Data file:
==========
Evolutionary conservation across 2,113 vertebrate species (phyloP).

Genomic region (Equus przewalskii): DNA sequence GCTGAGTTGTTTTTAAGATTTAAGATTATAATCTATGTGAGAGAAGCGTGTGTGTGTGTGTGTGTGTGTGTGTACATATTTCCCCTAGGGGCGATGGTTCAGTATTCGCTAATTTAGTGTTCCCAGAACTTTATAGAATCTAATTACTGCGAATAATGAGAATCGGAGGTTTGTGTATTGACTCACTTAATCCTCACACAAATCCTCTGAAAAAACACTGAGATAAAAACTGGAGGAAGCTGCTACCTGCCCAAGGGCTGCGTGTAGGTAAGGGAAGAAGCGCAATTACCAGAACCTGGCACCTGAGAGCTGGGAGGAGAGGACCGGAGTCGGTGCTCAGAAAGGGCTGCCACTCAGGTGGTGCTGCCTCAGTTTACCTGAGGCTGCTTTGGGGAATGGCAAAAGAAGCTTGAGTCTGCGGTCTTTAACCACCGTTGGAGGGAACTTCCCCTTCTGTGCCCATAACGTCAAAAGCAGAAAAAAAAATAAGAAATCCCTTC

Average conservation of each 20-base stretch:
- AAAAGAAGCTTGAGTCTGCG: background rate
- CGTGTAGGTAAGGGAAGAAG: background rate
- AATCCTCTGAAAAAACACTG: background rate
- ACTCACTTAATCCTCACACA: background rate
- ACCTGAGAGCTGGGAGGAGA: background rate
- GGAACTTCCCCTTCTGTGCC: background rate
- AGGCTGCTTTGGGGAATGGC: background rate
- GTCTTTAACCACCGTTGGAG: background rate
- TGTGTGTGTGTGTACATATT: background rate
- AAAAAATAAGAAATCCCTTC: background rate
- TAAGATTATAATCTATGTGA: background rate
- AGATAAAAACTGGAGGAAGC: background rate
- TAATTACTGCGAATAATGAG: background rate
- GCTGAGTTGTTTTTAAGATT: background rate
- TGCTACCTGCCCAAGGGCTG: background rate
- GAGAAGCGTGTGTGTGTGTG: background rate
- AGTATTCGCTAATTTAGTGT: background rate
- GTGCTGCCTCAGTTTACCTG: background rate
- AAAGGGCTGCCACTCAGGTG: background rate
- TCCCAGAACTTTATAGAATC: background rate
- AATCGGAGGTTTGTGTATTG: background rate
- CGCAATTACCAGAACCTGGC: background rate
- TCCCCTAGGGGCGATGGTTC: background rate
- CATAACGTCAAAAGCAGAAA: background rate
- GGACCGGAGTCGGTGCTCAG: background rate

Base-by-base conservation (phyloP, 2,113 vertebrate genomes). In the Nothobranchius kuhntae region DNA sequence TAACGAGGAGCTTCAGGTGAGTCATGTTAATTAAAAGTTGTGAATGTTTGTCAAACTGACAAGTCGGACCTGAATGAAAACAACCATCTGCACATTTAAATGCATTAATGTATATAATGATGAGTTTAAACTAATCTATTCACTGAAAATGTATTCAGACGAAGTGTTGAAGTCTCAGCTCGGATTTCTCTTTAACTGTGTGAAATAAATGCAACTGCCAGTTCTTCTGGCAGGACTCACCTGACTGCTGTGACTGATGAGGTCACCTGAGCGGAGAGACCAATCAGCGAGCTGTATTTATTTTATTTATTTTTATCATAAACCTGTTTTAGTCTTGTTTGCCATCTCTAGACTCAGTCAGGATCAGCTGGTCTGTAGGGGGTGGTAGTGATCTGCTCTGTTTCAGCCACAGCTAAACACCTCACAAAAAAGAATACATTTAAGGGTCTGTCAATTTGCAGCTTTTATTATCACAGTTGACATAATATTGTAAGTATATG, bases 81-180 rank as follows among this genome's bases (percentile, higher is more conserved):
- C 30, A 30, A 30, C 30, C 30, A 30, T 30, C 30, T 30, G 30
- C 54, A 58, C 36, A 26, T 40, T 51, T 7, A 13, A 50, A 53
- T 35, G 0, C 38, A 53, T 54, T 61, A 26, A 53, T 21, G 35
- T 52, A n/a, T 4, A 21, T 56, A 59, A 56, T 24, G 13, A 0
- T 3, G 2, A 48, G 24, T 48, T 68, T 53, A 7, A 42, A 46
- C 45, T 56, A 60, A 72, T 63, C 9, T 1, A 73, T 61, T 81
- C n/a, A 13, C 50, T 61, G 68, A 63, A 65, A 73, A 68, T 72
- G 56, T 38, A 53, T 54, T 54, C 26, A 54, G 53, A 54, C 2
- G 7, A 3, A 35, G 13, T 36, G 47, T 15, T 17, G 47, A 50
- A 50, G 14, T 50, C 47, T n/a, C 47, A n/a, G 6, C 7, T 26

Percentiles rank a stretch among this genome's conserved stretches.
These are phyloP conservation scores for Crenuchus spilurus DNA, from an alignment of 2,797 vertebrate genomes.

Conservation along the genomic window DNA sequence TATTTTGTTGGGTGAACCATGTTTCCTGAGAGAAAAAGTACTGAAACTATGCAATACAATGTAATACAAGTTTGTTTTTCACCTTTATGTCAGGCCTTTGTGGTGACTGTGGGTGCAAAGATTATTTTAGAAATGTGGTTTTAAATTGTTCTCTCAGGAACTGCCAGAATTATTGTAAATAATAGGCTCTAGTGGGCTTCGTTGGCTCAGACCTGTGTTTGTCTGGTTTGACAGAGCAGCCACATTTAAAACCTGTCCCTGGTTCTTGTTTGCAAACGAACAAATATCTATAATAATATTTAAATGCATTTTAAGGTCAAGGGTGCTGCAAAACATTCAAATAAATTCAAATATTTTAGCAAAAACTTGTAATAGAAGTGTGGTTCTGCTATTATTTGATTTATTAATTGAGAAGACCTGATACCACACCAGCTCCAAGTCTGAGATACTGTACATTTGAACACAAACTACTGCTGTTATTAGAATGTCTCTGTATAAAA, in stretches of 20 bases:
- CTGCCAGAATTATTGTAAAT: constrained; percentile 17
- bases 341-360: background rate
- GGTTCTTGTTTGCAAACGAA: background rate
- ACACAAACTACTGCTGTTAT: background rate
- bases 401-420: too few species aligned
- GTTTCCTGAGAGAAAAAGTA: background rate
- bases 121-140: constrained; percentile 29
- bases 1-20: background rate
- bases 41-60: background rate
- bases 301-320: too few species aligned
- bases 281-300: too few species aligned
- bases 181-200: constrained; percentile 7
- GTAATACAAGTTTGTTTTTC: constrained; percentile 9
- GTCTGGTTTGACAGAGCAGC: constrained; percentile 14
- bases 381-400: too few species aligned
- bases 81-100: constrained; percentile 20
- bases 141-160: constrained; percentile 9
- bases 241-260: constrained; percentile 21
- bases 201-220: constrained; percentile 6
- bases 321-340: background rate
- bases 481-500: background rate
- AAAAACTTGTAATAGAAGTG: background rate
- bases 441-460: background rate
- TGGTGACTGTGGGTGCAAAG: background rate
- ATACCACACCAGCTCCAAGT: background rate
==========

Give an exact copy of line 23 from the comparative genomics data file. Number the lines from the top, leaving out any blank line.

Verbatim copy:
- TCCCAGAACTTTATAGAATC: background rate